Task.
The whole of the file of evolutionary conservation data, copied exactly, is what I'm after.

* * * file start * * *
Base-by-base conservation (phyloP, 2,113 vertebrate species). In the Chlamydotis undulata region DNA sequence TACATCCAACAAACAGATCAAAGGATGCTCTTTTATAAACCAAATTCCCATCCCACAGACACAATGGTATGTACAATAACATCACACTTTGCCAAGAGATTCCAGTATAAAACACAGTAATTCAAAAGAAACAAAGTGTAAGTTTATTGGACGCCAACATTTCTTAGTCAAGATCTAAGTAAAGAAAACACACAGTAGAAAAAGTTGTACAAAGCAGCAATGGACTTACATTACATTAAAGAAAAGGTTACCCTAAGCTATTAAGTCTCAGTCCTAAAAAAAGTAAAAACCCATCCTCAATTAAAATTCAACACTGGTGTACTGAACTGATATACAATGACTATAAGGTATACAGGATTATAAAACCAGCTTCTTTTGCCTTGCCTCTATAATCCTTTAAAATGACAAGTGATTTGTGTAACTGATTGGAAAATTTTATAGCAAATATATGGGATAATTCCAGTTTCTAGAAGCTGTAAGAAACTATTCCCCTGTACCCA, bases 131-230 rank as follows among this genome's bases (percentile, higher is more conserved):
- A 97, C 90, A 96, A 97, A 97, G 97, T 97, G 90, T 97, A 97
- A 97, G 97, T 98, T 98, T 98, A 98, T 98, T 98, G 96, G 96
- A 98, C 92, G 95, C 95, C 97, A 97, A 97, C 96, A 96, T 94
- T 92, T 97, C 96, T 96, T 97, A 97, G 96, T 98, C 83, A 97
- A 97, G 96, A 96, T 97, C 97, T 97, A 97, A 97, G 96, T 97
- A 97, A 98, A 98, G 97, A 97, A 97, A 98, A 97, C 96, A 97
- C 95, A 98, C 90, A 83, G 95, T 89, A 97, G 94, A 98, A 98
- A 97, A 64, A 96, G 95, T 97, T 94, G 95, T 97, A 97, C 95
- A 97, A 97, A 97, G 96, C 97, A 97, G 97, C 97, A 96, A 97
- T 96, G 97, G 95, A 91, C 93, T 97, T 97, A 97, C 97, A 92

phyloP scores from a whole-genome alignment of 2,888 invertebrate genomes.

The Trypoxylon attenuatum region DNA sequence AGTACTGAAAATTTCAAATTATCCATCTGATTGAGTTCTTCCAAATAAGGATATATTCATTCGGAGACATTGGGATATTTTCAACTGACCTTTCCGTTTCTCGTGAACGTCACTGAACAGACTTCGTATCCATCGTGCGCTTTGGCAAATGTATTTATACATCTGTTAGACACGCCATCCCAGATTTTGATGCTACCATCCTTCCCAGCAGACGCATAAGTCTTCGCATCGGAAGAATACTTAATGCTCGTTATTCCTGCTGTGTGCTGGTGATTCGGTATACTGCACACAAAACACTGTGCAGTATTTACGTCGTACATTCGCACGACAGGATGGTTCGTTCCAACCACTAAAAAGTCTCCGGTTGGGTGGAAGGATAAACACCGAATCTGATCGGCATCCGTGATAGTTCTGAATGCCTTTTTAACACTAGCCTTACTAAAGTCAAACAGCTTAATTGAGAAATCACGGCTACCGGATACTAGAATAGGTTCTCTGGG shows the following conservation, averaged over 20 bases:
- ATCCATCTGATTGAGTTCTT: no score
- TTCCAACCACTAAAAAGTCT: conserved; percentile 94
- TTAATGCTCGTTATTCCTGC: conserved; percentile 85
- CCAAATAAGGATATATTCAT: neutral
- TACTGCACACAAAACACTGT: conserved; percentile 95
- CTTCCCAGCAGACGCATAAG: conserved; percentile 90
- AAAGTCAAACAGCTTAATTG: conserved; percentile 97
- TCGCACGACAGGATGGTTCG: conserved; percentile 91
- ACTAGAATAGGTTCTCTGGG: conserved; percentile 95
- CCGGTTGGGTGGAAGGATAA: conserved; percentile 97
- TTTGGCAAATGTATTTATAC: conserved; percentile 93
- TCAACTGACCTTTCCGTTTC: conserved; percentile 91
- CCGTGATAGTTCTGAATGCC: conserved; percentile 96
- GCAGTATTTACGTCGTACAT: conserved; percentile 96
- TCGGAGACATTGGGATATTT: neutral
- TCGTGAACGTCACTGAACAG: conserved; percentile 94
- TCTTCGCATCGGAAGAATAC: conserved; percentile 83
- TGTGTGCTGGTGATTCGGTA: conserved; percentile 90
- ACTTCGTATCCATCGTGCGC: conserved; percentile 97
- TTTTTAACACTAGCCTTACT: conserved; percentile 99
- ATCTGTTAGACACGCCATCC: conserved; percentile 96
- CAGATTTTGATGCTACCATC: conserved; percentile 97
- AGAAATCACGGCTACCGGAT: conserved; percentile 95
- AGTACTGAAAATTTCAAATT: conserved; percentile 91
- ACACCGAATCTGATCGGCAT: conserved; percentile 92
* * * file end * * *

Base-by-base conservation (phyloP, 2,113 vertebrate species). In the Chlamydotis undulata region DNA sequence TACATCCAACAAACAGATCAAAGGATGCTCTTTTATAAACCAAATTCCCATCCCACAGACACAATGGTATGTACAATAACATCACACTTTGCCAAGAGATTCCAGTATAAAACACAGTAATTCAAAAGAAACAAAGTGTAAGTTTATTGGACGCCAACATTTCTTAGTCAAGATCTAAGTAAAGAAAACACACAGTAGAAAAAGTTGTACAAAGCAGCAATGGACTTACATTACATTAAAGAAAAGGTTACCCTAAGCTATTAAGTCTCAGTCCTAAAAAAAGTAAAAACCCATCCTCAATTAAAATTCAACACTGGTGTACTGAACTGATATACAATGACTATAAGGTATACAGGATTATAAAACCAGCTTCTTTTGCCTTGCCTCTATAATCCTTTAAAATGACAAGTGATTTGTGTAACTGATTGGAAAATTTTATAGCAAATATATGGGATAATTCCAGTTTCTAGAAGCTGTAAGAAACTATTCCCCTGTACCCA, bases 131-230 rank as follows among this genome's bases (percentile, higher is more conserved):
- A 97, C 90, A 96, A 97, A 97, G 97, T 97, G 90, T 97, A 97
- A 97, G 97, T 98, T 98, T 98, A 98, T 98, T 98, G 96, G 96
- A 98, C 92, G 95, C 95, C 97, A 97, A 97, C 96, A 96, T 94
- T 92, T 97, C 96, T 96, T 97, A 97, G 96, T 98, C 83, A 97
- A 97, G 96, A 96, T 97, C 97, T 97, A 97, A 97, G 96, T 97
- A 97, A 98, A 98, G 97, A 97, A 97, A 98, A 97, C 96, A 97
- C 95, A 98, C 90, A 83, G 95, T 89, A 97, G 94, A 98, A 98
- A 97, A 64, A 96, G 95, T 97, T 94, G 95, T 97, A 97, C 95
- A 97, A 97, A 97, G 96, C 97, A 97, G 97, C 97, A 96, A 97
- T 96, G 97, G 95, A 91, C 93, T 97, T 97, A 97, C 97, A 92

phyloP scores from a whole-genome alignment of 2,888 invertebrate genomes.

The Trypoxylon attenuatum region DNA sequence AGTACTGAAAATTTCAAATTATCCATCTGATTGAGTTCTTCCAAATAAGGATATATTCATTCGGAGACATTGGGATATTTTCAACTGACCTTTCCGTTTCTCGTGAACGTCACTGAACAGACTTCGTATCCATCGTGCGCTTTGGCAAATGTATTTATACATCTGTTAGACACGCCATCCCAGATTTTGATGCTACCATCCTTCCCAGCAGACGCATAAGTCTTCGCATCGGAAGAATACTTAATGCTCGTTATTCCTGCTGTGTGCTGGTGATTCGGTATACTGCACACAAAACACTGTGCAGTATTTACGTCGTACATTCGCACGACAGGATGGTTCGTTCCAACCACTAAAAAGTCTCCGGTTGGGTGGAAGGATAAACACCGAATCTGATCGGCATCCGTGATAGTTCTGAATGCCTTTTTAACACTAGCCTTACTAAAGTCAAACAGCTTAATTGAGAAATCACGGCTACCGGATACTAGAATAGGTTCTCTGGG shows the following conservation, averaged over 20 bases:
- ATCCATCTGATTGAGTTCTT: no score
- TTCCAACCACTAAAAAGTCT: conserved; percentile 94
- TTAATGCTCGTTATTCCTGC: conserved; percentile 85
- CCAAATAAGGATATATTCAT: neutral
- TACTGCACACAAAACACTGT: conserved; percentile 95
- CTTCCCAGCAGACGCATAAG: conserved; percentile 90
- AAAGTCAAACAGCTTAATTG: conserved; percentile 97
- TCGCACGACAGGATGGTTCG: conserved; percentile 91
- ACTAGAATAGGTTCTCTGGG: conserved; percentile 95
- CCGGTTGGGTGGAAGGATAA: conserved; percentile 97
- TTTGGCAAATGTATTTATAC: conserved; percentile 93
- TCAACTGACCTTTCCGTTTC: conserved; percentile 91
- CCGTGATAGTTCTGAATGCC: conserved; percentile 96
- GCAGTATTTACGTCGTACAT: conserved; percentile 96
- TCGGAGACATTGGGATATTT: neutral
- TCGTGAACGTCACTGAACAG: conserved; percentile 94
- TCTTCGCATCGGAAGAATAC: conserved; percentile 83
- TGTGTGCTGGTGATTCGGTA: conserved; percentile 90
- ACTTCGTATCCATCGTGCGC: conserved; percentile 97
- TTTTTAACACTAGCCTTACT: conserved; percentile 99
- ATCTGTTAGACACGCCATCC: conserved; percentile 96
- CAGATTTTGATGCTACCATC: conserved; percentile 97
- AGAAATCACGGCTACCGGAT: conserved; percentile 95
- AGTACTGAAAATTTCAAATT: conserved; percentile 91
- ACACCGAATCTGATCGGCAT: conserved; percentile 92